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Scientists working on 'super vaccine' for all COVID variants; human trials likely next year: Report


Vaccine has potential to not just tackle current SARS-CoV-2 virus and its variants but also prevent any future coronavirus outbreak.

Scientists working on 'super vaccine' for all COVID variants; human trials likely next year: Report
Scientists are developing a universal COVID-19 vaccine that may be ultimately effective against all COVID-19 variants. The vaccine, developed by researchers at the University of North Carolina Gillings School of Global Public Health, also has the potential to prevent future coronavirus pandemics.
The scientists leading the study managed to assemble a vaccine that was capable of protecting mice from SARS-CoV-2. The hybrid vaccine could also offer protection against other coronaviruses that can jump from animals to humans.
"Our findings look bright for the future because they suggest we can design more universal pan-coronavirus vaccines to proactively guard against viruses we know are at risk for emerging in humans," David R. Martinez, lead author of the study and a postdoctoral researcher at the university said. "With this strategy, perhaps we can prevent a SARS-CoV-3."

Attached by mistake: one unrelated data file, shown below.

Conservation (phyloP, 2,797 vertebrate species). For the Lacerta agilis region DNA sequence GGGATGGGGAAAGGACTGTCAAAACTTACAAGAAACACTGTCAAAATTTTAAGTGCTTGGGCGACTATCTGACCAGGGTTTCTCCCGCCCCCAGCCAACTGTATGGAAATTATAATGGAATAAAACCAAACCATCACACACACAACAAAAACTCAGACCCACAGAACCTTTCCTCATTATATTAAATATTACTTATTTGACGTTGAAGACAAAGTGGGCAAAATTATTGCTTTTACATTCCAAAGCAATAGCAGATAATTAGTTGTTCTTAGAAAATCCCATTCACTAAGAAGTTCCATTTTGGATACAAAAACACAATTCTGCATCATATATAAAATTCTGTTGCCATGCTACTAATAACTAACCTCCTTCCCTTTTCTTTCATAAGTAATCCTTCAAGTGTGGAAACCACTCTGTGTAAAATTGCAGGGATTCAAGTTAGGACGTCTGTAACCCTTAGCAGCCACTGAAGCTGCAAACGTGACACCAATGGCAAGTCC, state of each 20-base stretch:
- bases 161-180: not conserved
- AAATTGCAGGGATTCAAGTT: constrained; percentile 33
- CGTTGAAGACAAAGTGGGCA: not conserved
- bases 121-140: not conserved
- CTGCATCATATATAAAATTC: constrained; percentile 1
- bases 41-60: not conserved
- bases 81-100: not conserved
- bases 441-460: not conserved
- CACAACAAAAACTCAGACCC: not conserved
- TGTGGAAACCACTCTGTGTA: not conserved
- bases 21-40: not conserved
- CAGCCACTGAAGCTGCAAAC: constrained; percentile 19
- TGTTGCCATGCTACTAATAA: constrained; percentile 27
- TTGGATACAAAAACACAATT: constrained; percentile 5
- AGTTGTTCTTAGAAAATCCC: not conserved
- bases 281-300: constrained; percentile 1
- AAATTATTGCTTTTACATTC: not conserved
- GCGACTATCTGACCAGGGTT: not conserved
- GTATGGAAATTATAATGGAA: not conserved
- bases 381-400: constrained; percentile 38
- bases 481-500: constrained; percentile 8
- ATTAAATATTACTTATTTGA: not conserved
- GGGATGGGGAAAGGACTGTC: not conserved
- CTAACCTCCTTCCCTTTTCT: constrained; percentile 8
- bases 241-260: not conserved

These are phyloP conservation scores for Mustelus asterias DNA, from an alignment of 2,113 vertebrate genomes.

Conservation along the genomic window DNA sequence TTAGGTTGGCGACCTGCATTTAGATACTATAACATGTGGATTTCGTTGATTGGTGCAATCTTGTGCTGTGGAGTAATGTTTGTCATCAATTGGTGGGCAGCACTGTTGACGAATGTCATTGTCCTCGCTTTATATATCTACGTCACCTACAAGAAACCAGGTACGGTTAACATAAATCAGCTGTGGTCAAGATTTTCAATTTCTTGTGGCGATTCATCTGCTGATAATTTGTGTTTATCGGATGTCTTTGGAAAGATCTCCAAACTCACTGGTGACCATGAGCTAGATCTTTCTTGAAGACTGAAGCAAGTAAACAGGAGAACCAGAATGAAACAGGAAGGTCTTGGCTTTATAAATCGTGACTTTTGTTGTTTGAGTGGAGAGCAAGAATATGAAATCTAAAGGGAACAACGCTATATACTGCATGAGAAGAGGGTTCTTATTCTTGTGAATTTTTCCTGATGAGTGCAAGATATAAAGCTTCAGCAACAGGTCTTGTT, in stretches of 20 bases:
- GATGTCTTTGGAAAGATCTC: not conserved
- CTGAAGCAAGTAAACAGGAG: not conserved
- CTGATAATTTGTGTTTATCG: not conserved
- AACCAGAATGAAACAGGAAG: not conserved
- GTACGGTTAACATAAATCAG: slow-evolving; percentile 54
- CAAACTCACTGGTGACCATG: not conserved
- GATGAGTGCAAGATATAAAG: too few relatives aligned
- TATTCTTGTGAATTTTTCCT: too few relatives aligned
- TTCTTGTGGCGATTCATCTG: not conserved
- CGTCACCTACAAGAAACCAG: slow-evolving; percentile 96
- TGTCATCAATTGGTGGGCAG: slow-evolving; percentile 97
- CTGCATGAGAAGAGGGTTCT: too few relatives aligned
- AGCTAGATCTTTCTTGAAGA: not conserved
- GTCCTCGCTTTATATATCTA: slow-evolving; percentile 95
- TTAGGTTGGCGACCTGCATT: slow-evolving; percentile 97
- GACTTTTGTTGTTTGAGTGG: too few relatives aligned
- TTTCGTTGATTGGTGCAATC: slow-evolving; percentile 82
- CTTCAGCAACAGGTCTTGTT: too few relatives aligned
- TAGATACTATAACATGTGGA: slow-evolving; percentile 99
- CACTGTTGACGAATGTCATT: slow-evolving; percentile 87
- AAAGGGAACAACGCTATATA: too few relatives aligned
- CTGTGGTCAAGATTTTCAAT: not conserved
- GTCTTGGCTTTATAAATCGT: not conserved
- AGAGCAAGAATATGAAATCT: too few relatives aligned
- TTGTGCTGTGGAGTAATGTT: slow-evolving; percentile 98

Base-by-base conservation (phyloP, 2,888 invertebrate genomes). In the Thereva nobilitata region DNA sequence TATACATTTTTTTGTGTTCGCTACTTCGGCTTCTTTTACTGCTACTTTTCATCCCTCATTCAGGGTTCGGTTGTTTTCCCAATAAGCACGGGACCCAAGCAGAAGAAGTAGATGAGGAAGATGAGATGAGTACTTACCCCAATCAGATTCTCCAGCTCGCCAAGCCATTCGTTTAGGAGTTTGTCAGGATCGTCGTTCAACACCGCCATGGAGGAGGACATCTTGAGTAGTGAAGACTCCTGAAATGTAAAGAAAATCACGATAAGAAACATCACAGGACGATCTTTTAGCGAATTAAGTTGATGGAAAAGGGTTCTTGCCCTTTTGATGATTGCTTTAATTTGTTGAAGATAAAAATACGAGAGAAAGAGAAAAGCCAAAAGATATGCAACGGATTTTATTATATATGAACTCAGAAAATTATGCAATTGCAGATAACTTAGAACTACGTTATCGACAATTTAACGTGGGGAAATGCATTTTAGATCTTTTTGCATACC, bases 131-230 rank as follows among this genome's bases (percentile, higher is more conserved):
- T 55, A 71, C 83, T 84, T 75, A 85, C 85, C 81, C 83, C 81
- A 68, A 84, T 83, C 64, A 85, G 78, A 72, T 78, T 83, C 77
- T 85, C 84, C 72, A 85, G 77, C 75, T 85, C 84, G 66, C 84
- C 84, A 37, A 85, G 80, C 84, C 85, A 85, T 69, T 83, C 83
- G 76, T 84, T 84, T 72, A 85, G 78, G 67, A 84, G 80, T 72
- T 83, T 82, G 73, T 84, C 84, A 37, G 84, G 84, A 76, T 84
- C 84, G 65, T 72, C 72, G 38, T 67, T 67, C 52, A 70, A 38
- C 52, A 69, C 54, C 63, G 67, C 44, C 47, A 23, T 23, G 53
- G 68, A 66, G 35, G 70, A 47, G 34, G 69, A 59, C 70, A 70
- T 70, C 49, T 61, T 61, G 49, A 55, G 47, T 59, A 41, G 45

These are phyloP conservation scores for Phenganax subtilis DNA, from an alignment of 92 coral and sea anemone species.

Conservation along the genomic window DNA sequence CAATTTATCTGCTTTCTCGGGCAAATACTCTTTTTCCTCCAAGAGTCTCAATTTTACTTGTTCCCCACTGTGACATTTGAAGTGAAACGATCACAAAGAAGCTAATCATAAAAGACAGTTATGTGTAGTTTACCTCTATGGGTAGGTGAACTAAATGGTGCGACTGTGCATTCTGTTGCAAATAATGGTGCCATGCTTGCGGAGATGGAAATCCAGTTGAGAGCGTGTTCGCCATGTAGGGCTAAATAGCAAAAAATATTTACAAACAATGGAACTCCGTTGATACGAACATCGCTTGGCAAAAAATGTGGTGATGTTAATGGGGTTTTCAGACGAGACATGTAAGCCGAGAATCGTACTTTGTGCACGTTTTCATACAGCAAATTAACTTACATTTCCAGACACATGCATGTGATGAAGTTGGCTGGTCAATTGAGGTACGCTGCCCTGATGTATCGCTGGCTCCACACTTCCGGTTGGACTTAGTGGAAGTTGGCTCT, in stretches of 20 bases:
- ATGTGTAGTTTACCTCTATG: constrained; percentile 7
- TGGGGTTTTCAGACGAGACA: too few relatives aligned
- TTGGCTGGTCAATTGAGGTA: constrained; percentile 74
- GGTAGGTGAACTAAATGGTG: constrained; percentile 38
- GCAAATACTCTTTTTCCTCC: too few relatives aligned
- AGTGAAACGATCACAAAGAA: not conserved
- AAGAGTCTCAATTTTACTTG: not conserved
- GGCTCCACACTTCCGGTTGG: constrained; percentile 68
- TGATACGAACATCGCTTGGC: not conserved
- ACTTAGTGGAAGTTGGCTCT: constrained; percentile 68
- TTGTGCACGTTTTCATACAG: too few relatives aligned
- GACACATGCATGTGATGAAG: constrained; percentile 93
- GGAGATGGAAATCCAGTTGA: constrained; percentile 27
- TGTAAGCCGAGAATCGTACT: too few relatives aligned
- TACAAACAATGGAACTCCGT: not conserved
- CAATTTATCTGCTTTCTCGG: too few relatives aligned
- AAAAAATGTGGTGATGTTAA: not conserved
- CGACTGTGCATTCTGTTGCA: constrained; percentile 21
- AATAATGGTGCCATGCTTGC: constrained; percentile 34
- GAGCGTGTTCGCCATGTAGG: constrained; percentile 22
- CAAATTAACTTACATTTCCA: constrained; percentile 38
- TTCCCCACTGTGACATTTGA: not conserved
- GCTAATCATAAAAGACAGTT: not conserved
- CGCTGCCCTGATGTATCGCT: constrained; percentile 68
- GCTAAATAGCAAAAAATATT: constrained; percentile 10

Coronavirus is not just a single virus but a large family of viruses. It has been responsible for several deadly outbreaks of viral diseases like SARS (Severe Acute Respiratory Syndrome), MERS (Middle East Respiratory Syndrome), and COVID-19. In particular, the sarbecovirus subgenus of coronaviruses is potentially dangerous to humans as they have the ability to jump from animals to humans.
The researchers started with an mRNA based vaccine, much like Pfizer and Moderna’s, but instead chose to incorporate multiple coronavirus mRNA encoding. The presence of this hybrid mRNA allowed mice who were administered the vaccine to develop effective antibodies against multiple variants of SARS CoV-2. The effectiveness even extended to the B.1.351 lineage of COVID-19, first found in South Africa, that was known to evade immune responses due to a key mutation in its spike protein.
"The vaccine has the potential to prevent outbreaks when used as a variant is detected," said Ralph Baric, lead author, an epidemiologist and professor of immunology and microbiology at the UNC.
Further studies are underway, and the vaccine could be on track for human trials as early as next year.

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